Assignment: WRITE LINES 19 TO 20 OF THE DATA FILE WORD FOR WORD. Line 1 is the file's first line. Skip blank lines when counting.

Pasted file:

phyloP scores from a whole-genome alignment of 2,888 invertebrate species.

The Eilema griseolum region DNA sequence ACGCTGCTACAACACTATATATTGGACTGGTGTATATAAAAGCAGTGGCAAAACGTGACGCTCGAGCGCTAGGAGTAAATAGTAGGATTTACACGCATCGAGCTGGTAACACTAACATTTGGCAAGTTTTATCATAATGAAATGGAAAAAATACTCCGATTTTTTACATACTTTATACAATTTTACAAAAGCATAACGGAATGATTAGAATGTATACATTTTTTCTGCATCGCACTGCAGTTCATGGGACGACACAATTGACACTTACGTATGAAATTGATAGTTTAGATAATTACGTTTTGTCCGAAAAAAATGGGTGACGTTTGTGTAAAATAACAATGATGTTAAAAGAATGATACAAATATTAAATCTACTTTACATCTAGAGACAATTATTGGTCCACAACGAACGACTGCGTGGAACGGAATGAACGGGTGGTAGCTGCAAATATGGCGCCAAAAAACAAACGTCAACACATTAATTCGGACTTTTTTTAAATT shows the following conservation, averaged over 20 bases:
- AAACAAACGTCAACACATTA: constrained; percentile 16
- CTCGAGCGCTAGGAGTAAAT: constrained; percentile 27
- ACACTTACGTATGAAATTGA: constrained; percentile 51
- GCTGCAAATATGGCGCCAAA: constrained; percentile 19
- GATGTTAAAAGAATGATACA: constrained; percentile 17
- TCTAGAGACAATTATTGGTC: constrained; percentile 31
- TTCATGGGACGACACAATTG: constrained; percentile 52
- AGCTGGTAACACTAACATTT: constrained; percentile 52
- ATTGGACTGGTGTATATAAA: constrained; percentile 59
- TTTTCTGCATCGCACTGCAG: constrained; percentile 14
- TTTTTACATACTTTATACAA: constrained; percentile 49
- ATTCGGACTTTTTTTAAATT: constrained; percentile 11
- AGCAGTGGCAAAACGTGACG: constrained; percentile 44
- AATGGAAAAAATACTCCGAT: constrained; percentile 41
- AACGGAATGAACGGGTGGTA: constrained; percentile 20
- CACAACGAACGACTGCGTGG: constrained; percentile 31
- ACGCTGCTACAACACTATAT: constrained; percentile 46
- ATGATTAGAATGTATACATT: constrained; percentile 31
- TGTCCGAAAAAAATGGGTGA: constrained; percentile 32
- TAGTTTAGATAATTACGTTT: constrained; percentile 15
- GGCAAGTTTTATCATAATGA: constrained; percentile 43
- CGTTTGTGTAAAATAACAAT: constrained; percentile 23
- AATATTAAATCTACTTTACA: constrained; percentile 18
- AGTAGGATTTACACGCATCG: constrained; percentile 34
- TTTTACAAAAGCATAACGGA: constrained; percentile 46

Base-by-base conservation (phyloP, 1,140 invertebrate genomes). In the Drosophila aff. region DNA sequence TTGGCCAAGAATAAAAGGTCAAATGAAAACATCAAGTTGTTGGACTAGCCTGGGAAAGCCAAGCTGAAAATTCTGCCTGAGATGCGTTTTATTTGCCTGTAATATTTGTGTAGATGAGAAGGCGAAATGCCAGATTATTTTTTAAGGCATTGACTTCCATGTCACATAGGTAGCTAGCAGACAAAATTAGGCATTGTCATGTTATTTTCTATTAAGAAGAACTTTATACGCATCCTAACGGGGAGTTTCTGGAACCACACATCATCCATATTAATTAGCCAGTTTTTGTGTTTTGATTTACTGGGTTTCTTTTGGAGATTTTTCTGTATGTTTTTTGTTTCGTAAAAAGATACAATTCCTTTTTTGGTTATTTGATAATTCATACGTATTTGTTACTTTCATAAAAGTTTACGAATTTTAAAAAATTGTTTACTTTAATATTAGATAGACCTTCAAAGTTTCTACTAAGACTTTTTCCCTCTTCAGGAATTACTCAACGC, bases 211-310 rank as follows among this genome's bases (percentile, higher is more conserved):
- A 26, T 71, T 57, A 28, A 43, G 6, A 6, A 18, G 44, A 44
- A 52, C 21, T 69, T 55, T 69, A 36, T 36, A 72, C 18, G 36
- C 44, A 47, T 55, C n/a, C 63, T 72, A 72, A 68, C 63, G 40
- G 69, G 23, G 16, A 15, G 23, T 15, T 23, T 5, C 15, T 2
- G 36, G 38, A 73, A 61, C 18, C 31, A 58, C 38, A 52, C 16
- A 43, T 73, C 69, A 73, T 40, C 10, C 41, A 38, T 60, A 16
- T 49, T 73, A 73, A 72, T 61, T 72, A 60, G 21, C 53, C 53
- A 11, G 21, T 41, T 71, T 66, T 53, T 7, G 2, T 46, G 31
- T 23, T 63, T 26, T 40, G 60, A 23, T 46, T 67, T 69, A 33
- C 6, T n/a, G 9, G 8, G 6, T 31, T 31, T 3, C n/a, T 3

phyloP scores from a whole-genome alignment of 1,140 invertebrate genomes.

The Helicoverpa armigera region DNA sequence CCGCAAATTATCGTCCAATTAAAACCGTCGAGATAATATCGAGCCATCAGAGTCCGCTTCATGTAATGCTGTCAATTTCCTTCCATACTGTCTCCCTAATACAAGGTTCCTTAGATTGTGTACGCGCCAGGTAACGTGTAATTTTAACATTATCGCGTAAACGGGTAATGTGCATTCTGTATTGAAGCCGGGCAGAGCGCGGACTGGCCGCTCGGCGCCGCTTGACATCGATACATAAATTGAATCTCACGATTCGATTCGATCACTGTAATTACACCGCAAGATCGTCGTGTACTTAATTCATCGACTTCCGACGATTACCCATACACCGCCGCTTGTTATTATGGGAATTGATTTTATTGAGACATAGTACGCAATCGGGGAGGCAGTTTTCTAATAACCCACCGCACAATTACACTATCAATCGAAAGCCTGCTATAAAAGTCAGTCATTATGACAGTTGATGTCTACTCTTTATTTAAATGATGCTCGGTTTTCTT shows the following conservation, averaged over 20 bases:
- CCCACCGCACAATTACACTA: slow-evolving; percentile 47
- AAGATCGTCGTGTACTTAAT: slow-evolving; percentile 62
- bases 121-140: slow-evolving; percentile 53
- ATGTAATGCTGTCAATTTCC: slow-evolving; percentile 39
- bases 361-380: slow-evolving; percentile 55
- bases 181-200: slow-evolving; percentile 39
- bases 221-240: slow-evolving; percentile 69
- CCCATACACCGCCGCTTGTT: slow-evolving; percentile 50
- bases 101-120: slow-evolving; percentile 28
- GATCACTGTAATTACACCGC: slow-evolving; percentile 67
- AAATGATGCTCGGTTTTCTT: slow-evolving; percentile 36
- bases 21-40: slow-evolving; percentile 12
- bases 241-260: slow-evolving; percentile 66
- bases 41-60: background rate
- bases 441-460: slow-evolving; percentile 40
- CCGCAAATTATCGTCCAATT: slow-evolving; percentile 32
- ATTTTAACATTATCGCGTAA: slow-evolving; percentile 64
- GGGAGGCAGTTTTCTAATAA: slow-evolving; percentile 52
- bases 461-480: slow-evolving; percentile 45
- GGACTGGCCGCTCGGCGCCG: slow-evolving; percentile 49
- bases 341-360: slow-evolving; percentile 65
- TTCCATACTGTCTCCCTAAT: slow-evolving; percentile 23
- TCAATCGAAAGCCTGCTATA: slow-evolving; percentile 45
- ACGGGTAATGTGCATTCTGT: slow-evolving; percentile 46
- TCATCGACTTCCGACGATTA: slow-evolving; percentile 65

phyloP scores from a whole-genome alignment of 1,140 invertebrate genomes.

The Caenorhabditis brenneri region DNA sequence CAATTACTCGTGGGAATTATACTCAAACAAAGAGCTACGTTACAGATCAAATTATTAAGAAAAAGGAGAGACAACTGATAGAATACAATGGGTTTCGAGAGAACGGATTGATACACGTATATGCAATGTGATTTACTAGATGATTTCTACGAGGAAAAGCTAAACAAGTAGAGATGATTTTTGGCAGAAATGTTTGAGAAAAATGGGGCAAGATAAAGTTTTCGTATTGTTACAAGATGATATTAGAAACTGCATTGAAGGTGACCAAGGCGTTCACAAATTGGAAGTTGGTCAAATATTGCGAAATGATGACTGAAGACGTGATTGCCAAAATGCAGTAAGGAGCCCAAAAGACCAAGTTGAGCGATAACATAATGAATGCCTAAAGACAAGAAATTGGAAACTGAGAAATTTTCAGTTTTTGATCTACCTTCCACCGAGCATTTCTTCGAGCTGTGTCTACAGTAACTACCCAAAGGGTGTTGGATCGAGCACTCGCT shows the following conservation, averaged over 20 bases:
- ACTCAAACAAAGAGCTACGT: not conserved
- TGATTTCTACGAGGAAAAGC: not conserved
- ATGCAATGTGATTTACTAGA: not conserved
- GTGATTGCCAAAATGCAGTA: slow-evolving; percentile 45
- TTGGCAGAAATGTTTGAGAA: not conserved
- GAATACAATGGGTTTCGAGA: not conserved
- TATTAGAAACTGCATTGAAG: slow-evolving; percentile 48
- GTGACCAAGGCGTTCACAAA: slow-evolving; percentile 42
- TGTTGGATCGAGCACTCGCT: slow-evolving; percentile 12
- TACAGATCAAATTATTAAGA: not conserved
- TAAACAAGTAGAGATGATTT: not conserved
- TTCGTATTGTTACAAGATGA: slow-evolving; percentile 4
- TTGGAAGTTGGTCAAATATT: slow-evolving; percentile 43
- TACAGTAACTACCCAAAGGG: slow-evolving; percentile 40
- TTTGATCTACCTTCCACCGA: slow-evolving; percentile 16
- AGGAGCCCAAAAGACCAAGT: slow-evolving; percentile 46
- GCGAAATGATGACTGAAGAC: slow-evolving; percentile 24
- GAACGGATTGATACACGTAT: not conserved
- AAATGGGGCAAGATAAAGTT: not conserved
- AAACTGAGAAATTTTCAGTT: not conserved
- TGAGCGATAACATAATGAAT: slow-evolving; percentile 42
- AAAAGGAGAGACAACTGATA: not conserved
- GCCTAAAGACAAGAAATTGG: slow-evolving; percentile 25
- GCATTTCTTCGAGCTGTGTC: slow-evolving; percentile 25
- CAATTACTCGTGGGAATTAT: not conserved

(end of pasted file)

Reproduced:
- ACGCTGCTACAACACTATAT: constrained; percentile 46
- ATGATTAGAATGTATACATT: constrained; percentile 31